Mulberry & Prince

Cape Town / South Africa / 2016

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The original brief was to create a white-wash modern luncheonette – part coffee shop, part restaurant. A decision was later made by the owners to rather opt for a dinner spot, which in turn shifted our vision for the space. To compliment the modern style of share-cuisine, we wanted the design of the space to have an understated elegance. Our colour palette inspiration came from Studio Twocan’s cement ceramic range – dusty pink (feature colour), charcoal (slate bar), white (floor and walls) and terra cotta (existing stone walls/copper tables). Accordingly we used stained glass, dirty pinks, lush velvets and an eclectic mix of custom and modernist furniture - within a white gallery setting - to create a French retro-chic feel. Cape Town-based artist, Kurt Pio, helped us finish the space off beautifully with his modern bespoke artwork (available for purchase).


Most of the design elements were designed by us specifically for the restaurant, which always makes for an interesting project. Besides Kurt, we got to work with some really talented local designers, such as Conrad Van der Westhuizen who helped us bring our vision for the lighting, copper tables and stained glass features to life. It's a trickier process, but much more rewarding. Furthermore we tried to use as many local suppliers and manufacturers as possible. The marble and timber tables are manufactured by Pederson and Lennard and the leather and steel barstools by Stokperd - both Cape Town based.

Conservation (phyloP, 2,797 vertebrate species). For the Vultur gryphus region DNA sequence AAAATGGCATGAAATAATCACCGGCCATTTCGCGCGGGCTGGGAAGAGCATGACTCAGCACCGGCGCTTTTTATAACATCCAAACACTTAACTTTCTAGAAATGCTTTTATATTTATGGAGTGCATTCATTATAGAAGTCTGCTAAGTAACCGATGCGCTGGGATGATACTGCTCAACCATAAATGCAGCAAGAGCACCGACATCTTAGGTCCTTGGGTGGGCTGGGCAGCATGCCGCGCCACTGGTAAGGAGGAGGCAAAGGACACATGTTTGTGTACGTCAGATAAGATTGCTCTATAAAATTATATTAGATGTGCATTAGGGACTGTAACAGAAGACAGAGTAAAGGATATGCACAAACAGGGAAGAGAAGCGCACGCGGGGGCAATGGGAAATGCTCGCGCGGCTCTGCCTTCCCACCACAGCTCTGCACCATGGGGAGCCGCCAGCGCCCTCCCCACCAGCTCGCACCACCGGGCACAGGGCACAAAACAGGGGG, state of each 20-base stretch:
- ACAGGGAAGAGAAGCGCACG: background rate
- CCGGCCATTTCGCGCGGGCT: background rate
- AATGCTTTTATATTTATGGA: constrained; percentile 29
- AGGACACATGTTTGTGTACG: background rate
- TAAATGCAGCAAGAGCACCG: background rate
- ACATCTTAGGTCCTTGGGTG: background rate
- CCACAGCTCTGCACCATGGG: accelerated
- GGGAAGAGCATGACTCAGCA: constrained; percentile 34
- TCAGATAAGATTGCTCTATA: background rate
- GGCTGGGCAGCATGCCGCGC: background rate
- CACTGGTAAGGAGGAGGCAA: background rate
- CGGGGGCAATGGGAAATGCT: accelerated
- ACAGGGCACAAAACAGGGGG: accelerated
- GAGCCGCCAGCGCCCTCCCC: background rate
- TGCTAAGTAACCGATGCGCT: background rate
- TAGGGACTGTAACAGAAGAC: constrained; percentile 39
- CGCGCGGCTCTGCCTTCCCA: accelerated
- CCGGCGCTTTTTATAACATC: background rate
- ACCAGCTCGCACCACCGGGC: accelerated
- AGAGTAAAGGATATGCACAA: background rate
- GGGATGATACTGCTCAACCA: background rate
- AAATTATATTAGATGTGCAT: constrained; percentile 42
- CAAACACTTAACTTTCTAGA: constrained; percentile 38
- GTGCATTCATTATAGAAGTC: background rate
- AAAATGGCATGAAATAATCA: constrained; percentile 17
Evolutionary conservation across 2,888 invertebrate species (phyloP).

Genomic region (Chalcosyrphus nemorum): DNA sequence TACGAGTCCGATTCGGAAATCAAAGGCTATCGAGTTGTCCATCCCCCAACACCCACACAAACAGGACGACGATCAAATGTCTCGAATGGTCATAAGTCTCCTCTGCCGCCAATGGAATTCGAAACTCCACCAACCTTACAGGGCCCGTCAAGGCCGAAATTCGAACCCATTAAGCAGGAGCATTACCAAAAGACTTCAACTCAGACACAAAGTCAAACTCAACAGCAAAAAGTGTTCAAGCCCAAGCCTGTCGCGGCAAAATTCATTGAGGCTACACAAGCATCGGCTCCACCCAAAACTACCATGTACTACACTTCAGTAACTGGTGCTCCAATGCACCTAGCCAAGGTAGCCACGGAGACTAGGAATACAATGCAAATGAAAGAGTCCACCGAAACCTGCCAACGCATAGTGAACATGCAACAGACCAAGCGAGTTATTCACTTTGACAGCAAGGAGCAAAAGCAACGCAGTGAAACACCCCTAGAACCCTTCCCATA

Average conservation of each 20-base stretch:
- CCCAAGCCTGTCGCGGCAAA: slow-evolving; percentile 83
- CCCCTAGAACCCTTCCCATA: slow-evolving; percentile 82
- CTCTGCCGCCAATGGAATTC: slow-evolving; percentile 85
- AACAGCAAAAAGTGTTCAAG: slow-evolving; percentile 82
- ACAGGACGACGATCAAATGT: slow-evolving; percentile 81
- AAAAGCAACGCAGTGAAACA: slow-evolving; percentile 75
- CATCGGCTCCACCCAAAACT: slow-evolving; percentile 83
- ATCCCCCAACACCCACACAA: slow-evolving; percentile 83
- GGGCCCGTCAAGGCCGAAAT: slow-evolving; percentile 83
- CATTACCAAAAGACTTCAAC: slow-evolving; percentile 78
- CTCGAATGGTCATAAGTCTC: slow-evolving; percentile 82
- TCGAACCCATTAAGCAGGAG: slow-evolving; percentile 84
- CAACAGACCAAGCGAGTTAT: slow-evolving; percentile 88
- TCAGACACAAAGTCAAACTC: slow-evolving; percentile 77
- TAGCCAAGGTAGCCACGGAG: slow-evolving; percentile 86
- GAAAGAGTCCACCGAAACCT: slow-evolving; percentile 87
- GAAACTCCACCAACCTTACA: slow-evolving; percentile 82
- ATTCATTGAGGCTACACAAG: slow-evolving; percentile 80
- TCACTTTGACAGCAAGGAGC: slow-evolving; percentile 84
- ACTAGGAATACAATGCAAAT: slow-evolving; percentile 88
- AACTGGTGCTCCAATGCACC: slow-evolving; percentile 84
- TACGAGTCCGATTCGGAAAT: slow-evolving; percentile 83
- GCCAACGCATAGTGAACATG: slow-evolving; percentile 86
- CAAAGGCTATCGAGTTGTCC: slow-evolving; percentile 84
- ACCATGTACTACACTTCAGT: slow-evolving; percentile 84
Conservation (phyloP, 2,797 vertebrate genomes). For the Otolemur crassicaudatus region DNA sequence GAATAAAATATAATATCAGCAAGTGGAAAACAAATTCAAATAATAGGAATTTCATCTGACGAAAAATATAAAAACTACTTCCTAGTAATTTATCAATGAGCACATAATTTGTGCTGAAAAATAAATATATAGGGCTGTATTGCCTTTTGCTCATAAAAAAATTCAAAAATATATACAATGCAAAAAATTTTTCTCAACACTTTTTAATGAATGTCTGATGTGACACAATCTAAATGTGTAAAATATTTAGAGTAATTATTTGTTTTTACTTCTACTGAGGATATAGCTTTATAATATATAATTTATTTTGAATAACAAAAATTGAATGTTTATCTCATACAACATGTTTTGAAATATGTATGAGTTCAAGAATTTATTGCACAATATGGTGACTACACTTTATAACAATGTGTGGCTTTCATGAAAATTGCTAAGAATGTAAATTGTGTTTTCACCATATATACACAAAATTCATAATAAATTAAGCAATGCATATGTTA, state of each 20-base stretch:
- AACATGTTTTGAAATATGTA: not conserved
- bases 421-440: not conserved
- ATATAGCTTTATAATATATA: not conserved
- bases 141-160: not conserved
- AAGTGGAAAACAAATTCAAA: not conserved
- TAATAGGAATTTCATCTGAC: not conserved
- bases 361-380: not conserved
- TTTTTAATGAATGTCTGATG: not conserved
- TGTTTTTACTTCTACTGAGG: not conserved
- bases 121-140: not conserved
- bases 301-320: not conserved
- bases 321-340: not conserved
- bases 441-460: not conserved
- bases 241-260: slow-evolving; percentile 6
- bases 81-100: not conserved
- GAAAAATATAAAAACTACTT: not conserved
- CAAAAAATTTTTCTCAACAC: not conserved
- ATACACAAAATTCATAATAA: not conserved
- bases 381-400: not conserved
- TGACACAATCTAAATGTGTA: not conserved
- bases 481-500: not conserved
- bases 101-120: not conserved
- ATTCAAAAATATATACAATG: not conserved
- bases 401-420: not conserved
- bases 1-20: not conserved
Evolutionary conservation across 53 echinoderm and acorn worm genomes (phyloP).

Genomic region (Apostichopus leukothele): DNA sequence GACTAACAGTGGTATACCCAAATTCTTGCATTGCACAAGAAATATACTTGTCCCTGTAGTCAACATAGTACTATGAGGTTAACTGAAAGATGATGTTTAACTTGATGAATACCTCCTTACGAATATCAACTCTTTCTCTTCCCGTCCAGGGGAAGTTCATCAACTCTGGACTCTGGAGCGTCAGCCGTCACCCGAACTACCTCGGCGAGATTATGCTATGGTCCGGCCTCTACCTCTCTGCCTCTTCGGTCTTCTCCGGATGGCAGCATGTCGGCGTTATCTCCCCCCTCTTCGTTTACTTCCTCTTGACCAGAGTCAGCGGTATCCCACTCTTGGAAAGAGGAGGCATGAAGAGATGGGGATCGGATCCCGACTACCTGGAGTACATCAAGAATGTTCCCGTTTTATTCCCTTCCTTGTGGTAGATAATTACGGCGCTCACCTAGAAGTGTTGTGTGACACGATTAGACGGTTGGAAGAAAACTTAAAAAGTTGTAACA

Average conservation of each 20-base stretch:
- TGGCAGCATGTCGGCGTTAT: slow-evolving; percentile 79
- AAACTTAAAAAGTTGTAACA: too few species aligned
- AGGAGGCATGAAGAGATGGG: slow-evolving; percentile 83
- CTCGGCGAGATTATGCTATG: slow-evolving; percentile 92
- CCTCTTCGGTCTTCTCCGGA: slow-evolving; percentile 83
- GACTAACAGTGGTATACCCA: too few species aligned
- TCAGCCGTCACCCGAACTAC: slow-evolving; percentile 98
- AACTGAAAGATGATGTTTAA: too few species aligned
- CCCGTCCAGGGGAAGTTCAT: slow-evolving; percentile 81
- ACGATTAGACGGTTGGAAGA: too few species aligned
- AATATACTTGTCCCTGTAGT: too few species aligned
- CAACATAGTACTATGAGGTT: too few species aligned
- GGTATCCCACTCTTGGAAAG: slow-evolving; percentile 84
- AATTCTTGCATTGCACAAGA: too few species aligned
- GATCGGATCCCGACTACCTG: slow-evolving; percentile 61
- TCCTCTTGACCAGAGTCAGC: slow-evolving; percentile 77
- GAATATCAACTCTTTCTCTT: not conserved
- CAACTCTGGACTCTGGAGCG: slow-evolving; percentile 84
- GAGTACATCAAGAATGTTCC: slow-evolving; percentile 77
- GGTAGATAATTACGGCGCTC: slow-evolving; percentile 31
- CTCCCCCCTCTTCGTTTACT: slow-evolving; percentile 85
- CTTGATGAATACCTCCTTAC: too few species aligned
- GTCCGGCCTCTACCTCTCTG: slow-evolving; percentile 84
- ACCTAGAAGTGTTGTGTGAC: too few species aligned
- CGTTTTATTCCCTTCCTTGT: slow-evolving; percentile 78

The stained glass was an integral part of this French-retro vision that we had. Again, we wanted to move away from your traditional bar backing with lots of bottles. We felt that the stained glass and metal (beaten copper and brass panels) would really add some understated glamour, and be in keeping with the style of cuisine the chefs were going for. Conrad built the structure for us - it was quite the process to get made, but we were very happy with the end result.


Another interesting feature is the bar front which we decided to clad in natural slate. We went with slate as we felt we needed something to ground the already sleek white shell. We also wanted it to be roughly hewn rather than the more ultra modern, sleek finish you get from engineered stone. Unfortunately the natural slate slab sizes we could find locally were very limited. Rather than giving up we decided to use this to our advantage, playing with the pieces of stone in a puzzle like fashion. Instead of hiding the unusual grouting lines we enhanced them with the Japanese art of Kintsukuroi – to repair with gold.


 

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    The original brief was to create a white-wash modern luncheonette – part coffee shop, part restaurant. A decision was later made by the owners to rather opt for a dinner spot, which in turn shifted our vision for the space. To compliment the modern style of share-cuisine, we wanted the design of the space to have an understated elegance. Our colour palette inspiration came from Studio Twocan’s cement ceramic range – dusty pink (feature colour), charcoal (slate bar), white...

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